A cryptic epitope on the spike protein trimer is bound by class four antibodies when two of the three receptor-binding domains (RBDs) are in the ‘up’ configuration. SARS-CoV-1 and SARS-CoV-2 can be bound by these antibodies; however, their neutralization potentials are lower.
EVEscape predictions identify escape-resistant classes of antibodies. a-b) EVEscape scores of observed escape mutations cover diverse epitope regions across antibody classes including known immunodominant sites (E484, K417, L452) (PDB: 7BNN). c) EVEscape scores observed escape mutants from narrow antibodies and broad neutralizing antibodies higher than those from broad, non-neutralizing antibodies. Miniature boxplots within violin plots indicate median and interquartile range.
EVEscape forecasts pandemic and future mutations
The prevalence of VOC mutations in the top 25% of spike EVEscape predictions reflected their neutral or beneficial effects on general viral fitness, as well as immune evasion by SARS-CoV-2. Several of the remaining VOC mutations, including S375F and T376A, which are low among EVEscape predictions, are known to reduce fitness, including infectivity, and are frequently reversed.
By predicting VOC mutations, EVEscape demonstrated its ability to learn various viral fitness and immunological escape restrictions. Several VOCs have increased angiotensin-converting enzyme 2 (ACE2) affinity, which may contribute to their immune evasive characteristics.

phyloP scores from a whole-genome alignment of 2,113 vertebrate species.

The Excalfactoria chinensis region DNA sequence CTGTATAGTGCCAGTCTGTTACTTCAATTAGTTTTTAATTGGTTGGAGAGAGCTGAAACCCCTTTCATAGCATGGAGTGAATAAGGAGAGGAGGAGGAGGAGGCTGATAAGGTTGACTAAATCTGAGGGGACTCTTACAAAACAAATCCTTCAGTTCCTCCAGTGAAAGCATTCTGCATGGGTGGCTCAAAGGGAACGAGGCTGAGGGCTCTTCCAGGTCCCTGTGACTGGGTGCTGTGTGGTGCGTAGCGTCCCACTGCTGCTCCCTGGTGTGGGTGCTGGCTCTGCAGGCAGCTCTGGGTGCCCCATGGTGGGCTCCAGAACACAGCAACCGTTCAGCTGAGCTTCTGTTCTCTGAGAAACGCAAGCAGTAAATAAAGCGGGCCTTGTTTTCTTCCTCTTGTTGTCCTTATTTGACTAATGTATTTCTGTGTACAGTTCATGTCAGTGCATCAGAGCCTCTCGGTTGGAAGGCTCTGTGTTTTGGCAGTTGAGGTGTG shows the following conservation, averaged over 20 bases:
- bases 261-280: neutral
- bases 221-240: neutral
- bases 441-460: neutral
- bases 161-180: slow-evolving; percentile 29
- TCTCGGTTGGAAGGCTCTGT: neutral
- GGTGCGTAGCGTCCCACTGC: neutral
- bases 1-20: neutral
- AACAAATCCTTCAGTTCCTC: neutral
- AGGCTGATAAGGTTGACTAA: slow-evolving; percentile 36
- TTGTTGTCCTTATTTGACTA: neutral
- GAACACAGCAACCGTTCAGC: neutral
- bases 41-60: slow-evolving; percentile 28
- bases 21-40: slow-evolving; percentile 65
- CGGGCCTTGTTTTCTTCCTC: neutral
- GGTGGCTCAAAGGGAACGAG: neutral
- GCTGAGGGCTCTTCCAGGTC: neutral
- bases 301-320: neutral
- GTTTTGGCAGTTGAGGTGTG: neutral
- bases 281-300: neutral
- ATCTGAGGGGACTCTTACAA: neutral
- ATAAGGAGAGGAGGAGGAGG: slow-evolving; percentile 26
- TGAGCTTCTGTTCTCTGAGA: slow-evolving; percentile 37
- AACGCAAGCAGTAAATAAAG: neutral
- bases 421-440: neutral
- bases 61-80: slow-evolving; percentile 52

The SARS-CoV-2 Delta and Omicron variants, which are known for their fitness and immune evasive capabilities, received the highest scores for random sequences with the same mutational depth. VOCs such as Omicron BA.4 are similar to sequences of random mutations at the same depth, as well as sequences composed only of mutations that are known to favor viral immune evasion.
EVEscape anticipates single mutations and strains observed in the SARS-CoV-2 pandemic. a) Site-averaged EVEscape scores on Spike structure (PDB: 7BNN) depict regions of high EVEscape scores (RB D, particularly the ACE2 binding region (RBM), and NTD). Spheres indicate sites with GISAID mutations observed more than 10K times. b) EVEscape mutation scores correspond to observed GISAID mutations in the RBD. c) Percentage of mutations in each EVEscape quartile seen >100 times in GISAID over time d) The majority of mutations in VOC strains are in the top quartile of Spike EVEscape predictions. e) BA.4 has a high EVEscape score compared to random samples of mutations at the same mutation depth. f) EVEscape z-scores increase throughout the pandemic, particularly for VOCs. Z-scores are relative to random combinations at the same mutation depth of single mutations seen over 1000 times in (GISAID. Note: EVEscape percentiles have been adjusted to consider only mutations that are a nucleotide distance of one away from Wuhan.
The EVEscape platform is capable of identifying the most concerning variants in the vast pool of available pandemic sequence data. This method provided predictions for all SARS-CoV-2 spike mutants, as well as strain-level forecasts for variants observed 1,000 times or more in GISAID. EVEscape will continue to be updated as new strains are identified.
Due to the generalizability of the framework across viruses, EVEscape can be applied to future pandemics. Furthermore, this system can be used to better understand and prepare for newer emerging communicable diseases.
bioRxiv publishes preliminary scientific reports that are not peer-reviewed and, therefore, should not be regarded as conclusive, guide clinical practice/health-related behavior, or treated as established information.